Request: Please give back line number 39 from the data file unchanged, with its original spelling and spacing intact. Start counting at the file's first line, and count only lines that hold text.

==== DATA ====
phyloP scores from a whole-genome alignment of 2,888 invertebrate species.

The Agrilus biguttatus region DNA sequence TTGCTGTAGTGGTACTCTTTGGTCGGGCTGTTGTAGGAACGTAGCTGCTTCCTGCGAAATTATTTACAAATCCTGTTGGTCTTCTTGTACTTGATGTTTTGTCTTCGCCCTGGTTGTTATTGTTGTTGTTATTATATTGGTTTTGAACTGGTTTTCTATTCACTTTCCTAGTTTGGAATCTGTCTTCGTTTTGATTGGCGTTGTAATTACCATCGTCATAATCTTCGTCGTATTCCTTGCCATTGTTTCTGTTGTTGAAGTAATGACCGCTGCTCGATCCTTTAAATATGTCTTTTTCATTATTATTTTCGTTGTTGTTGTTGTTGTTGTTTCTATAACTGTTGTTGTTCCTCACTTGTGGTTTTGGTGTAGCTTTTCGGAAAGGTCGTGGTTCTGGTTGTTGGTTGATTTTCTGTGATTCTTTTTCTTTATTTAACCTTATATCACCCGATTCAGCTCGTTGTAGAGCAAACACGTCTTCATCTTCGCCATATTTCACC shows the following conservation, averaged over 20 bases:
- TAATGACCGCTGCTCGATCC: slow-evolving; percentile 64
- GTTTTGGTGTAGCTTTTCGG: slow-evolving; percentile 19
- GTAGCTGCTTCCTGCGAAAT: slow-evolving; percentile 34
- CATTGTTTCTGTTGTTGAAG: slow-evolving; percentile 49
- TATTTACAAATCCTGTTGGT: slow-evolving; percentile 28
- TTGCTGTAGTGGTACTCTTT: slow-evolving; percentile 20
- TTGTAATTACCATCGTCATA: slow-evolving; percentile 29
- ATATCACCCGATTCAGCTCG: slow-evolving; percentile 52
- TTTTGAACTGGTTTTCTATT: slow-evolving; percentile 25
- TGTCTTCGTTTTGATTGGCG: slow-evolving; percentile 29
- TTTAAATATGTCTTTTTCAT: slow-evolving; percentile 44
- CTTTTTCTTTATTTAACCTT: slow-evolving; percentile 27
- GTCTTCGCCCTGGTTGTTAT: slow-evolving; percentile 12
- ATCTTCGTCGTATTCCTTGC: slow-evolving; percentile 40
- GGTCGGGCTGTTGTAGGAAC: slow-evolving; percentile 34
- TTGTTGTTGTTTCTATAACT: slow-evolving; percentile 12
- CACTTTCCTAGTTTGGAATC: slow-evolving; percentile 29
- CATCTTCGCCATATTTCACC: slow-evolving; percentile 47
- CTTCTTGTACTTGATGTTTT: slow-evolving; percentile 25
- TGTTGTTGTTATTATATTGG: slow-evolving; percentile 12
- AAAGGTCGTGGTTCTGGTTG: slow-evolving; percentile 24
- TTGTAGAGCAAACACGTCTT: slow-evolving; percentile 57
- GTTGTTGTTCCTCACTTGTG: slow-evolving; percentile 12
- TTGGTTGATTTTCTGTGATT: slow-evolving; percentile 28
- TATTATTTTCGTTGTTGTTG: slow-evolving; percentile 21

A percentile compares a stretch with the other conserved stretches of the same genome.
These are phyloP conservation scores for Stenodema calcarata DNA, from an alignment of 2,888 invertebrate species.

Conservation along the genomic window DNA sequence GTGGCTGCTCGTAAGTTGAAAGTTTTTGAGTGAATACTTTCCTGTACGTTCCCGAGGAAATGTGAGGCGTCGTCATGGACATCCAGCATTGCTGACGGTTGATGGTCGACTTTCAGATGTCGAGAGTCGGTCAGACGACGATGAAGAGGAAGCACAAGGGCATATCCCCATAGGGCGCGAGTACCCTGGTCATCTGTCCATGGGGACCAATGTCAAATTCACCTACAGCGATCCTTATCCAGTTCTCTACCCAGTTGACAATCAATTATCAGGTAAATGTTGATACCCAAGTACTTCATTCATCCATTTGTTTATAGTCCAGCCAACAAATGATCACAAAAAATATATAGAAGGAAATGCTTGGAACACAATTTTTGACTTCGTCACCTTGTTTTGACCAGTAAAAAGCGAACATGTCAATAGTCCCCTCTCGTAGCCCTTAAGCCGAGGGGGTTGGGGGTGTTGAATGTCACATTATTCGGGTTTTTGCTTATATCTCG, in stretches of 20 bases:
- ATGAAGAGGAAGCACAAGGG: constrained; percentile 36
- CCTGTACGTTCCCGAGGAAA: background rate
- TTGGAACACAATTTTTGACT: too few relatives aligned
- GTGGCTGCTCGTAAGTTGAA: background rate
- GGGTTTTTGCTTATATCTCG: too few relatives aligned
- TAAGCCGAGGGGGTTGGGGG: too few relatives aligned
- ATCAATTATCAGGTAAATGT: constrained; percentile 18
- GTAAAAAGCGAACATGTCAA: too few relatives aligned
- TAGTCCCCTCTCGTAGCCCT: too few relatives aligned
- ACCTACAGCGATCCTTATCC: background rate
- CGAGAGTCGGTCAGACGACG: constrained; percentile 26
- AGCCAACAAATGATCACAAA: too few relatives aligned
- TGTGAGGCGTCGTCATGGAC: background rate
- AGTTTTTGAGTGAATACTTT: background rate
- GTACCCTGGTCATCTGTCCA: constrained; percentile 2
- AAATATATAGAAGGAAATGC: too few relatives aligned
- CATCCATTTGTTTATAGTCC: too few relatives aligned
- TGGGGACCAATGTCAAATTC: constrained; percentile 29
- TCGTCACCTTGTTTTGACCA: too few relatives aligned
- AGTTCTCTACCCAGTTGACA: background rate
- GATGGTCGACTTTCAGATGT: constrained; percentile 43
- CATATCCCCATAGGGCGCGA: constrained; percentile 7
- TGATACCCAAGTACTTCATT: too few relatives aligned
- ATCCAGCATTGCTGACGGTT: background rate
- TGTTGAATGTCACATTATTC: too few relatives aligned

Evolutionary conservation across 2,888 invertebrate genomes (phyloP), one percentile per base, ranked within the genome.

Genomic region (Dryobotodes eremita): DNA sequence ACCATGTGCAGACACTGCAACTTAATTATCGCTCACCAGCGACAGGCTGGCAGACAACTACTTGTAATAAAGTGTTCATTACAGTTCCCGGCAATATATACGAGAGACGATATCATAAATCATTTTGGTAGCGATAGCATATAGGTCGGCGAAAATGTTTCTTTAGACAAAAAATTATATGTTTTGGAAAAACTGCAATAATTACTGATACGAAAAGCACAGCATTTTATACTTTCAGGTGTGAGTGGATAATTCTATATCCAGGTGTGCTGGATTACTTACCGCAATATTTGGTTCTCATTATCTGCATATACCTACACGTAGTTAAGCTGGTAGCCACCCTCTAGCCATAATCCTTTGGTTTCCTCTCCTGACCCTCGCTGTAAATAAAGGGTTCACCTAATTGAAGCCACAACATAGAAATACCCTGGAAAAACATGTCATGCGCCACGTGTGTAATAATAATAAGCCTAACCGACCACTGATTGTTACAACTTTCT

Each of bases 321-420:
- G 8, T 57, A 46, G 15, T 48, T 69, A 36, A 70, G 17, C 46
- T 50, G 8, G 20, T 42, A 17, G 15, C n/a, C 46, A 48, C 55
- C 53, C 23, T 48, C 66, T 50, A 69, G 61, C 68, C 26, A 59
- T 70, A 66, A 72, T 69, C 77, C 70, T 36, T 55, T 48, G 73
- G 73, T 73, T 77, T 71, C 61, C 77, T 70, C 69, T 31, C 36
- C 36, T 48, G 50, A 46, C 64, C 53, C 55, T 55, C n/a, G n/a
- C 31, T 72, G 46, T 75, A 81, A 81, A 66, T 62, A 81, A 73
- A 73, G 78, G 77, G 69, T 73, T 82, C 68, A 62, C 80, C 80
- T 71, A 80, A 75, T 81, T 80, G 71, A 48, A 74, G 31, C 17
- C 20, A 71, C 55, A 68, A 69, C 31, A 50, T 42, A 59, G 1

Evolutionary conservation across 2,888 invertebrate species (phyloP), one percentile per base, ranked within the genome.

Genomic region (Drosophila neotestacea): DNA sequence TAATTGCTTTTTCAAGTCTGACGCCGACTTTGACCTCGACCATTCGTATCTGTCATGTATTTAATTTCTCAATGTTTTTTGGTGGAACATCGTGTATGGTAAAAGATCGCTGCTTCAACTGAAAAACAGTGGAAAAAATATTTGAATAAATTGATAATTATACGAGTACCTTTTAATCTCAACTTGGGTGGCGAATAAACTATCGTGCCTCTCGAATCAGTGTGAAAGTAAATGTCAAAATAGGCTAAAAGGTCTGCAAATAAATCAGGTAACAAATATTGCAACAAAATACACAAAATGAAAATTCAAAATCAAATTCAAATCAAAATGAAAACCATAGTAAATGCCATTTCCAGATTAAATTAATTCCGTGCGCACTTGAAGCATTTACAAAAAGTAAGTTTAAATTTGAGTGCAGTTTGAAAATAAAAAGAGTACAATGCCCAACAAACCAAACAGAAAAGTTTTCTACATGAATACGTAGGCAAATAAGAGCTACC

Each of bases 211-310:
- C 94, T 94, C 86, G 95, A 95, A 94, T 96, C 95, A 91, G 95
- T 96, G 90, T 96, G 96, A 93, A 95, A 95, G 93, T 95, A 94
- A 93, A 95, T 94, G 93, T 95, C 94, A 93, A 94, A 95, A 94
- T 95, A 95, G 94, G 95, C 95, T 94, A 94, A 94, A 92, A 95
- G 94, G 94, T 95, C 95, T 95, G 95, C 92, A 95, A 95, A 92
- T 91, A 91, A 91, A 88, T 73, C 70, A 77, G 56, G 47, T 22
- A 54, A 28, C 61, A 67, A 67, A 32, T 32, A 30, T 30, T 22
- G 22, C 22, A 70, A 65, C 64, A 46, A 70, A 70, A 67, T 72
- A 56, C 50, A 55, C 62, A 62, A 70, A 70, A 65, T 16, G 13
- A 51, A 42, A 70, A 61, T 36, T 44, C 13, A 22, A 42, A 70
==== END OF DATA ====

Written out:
- TAGTCCCCTCTCGTAGCCCT: too few relatives aligned